Quantitative Assessment of miRNA Levels

Levels of miRNA expression were measured quantitatively by using the TaqMan MicroRNA Assay (Applied Biosystems) following the manufacturer’s protocol and assayed on the Applied Biosystems 7900 HT Real-Time PCR System. Normalization was performed using U6 small nuclear RNA. Relative expression was calculated using the comparative CT method as previously described [14].

Determination of Blood Eosinophil Percentage by FACS

Red blood cells were lysed from murine blood by using RBC lysis buffer (Sigma) twice for 5 min each time. The eosinophil percentage was determined by FACS staining of blood cells with FITC-conjugated anti-CCR3 (R&D systems) and PE-conjugated anti-Siglec-F (BD Biosciences). Eosinophils were the CCR3 and Siglec-F double-positive cells, as reported [15].

Colony-forming Unit (CFU) Assay

Low-density bone marrow fractions were plated at a concentration of 1×105/mL in M4230 methylcellulose media supplemented with 50 ng/mL of IL-5 for CFU-Eos assay or at a concentration of 5×104/mL in M4230 methylcellulose media supplemented with 50 ng/mL G-CSF for CFU-G assay according to manufacturer’s protocols. After 8 days of incubation at 37°C and 5% CO2, eosinophil colonies (CFU-Eos) and neutrophil colonies (CFU-G) were counted and reported as CFU per 105 cells. Cell morphology of CFU-Eos and CFU-G was confirmed by Diff-Quik staining of cytospin preparations of the colonies.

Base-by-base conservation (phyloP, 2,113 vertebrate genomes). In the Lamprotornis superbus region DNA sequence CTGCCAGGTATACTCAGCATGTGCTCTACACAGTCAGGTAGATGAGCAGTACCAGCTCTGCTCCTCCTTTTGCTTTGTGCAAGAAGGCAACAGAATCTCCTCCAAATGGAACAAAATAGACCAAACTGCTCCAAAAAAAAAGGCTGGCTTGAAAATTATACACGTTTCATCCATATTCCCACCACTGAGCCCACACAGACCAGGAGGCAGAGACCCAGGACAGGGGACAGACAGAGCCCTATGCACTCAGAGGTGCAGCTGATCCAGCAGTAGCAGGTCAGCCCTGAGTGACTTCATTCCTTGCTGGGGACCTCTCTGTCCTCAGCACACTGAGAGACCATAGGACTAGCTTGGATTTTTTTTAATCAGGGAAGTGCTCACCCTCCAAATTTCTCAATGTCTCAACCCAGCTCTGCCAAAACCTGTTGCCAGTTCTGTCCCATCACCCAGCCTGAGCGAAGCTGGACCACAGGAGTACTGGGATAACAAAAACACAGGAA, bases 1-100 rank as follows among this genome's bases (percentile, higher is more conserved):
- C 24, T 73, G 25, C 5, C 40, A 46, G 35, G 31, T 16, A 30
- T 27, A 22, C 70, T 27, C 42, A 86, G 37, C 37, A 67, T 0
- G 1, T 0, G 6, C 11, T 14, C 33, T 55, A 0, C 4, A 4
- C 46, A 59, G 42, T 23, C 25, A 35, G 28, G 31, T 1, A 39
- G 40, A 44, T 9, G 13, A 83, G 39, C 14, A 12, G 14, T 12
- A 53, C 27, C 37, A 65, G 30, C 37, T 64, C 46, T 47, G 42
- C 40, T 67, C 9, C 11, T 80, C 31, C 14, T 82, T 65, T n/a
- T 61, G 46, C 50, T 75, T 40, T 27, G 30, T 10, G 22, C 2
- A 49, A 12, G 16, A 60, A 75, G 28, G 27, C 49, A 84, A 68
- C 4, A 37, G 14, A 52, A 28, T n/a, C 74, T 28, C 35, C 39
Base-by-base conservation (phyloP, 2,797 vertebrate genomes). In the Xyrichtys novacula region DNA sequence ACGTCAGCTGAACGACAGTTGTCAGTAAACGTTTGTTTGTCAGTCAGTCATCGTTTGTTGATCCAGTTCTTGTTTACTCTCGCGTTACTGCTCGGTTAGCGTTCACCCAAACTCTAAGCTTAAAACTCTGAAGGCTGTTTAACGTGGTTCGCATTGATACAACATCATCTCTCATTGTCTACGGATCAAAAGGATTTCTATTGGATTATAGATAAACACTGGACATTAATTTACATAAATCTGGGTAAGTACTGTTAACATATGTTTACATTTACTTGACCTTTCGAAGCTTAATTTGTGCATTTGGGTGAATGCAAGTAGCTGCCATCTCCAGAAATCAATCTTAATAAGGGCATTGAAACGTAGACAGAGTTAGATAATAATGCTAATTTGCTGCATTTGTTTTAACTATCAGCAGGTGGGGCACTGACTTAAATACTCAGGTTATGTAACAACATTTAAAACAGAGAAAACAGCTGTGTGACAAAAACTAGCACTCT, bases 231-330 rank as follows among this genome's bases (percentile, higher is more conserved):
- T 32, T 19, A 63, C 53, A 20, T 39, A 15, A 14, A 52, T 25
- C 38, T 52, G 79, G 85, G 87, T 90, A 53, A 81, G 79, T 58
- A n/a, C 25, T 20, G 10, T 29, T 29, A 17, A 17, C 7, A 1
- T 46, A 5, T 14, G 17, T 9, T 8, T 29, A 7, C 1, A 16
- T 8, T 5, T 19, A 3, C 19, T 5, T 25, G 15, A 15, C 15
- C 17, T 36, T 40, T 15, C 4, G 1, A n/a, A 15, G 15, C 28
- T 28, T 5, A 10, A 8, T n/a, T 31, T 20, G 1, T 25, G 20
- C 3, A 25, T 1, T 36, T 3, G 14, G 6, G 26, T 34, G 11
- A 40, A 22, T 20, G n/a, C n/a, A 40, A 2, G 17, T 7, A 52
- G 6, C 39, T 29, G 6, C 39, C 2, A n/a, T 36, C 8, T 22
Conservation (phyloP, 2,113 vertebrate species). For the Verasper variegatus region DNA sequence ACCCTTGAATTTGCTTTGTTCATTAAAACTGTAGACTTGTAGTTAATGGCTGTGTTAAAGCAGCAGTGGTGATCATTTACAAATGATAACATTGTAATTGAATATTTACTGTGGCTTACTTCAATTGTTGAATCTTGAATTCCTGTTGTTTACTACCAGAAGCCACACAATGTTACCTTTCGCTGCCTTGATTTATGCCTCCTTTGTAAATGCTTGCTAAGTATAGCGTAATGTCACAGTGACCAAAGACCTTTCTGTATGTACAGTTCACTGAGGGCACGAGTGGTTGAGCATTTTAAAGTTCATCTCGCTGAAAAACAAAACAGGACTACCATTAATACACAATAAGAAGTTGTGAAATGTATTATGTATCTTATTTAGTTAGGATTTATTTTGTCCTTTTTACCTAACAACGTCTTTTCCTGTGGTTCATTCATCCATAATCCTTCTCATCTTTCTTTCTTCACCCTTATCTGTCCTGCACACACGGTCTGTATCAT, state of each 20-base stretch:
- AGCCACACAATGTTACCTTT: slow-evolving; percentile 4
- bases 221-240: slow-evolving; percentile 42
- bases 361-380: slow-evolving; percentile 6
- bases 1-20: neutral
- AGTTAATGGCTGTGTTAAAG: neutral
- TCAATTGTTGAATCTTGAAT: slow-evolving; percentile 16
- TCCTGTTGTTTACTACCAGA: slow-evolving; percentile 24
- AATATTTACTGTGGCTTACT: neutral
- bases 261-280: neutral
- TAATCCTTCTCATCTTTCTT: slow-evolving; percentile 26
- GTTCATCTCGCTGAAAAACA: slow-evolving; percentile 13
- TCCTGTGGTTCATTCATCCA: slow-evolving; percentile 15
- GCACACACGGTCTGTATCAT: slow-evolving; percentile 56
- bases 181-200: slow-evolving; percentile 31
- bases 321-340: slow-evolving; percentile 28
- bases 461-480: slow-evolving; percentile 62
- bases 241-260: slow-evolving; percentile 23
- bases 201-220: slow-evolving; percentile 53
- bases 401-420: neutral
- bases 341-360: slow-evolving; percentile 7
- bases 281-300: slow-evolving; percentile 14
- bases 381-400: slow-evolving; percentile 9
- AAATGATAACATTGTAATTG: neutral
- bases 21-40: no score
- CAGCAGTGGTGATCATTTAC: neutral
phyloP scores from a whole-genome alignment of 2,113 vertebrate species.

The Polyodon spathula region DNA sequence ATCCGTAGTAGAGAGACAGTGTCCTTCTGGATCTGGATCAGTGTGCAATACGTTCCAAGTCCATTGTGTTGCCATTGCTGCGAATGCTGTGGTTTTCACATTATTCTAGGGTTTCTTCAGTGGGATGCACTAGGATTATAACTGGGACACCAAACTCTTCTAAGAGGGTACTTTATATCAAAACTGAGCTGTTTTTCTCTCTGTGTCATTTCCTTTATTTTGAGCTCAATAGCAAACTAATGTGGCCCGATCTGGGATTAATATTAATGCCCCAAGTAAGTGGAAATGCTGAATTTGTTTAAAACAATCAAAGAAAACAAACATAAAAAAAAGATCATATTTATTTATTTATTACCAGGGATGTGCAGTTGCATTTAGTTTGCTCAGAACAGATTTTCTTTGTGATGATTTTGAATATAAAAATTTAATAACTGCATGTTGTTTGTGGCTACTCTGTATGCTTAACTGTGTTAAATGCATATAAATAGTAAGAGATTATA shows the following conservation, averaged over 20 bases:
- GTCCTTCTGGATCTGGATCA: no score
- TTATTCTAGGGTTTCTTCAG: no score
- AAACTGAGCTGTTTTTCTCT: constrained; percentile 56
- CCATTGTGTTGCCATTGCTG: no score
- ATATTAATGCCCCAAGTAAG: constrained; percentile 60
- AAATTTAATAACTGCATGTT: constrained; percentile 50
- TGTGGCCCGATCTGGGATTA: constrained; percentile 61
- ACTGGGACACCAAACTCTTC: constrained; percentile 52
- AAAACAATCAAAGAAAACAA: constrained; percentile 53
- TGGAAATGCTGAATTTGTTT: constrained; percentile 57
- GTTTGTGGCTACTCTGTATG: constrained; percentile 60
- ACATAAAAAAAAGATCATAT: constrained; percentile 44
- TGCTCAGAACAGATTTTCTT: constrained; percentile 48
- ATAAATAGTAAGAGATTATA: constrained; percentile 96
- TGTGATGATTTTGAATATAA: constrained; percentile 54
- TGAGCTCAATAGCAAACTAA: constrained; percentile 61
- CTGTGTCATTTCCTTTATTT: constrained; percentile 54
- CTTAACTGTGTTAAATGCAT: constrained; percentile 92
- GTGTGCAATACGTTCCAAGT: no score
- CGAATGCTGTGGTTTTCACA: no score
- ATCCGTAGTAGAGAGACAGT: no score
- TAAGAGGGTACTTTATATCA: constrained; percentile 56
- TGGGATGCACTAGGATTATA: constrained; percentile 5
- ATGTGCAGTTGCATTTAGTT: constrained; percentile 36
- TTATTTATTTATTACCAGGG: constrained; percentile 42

Murine Genome-wide mRNA Microarray

The Affymetrix Mouse Gene 1.0ST array was used to compare gene expression profile between miR-21+/+ and miR-21−/− eosinophil progenitor cultures at day 4, day 8 and day 12. Microarray data were analyzed using the GeneSpring software (Agilent Technologies). Global scaling was performed to compare genes from chip to chip, and a base set of probes was generated by requiring a minimum raw expression level of 20th percentile out of all probes on the microarray. The resulting probe sets were then baseline transformed and filtered on at least 1.5-fold difference between miR-21+/+ and miR-21−/− eosinophil progenitor cultures. Statistical significance was determined at p<0.05 with Benjamini-Hochberg false discovery rate correction. The resulting list of genes was clustered using hierarchical clustering and a heatmap was generated. Biological functional enrichment analysis was carried out using ToppGene/ToppCluster [16], [17]. The microarray data have been deposited into the Array Express database ( with accession number E-MEXP-3346 in compliance with minimum information about microarray experiment (MIAME) standards.

Allergen-induced Model of Eosinophilic Esophagitis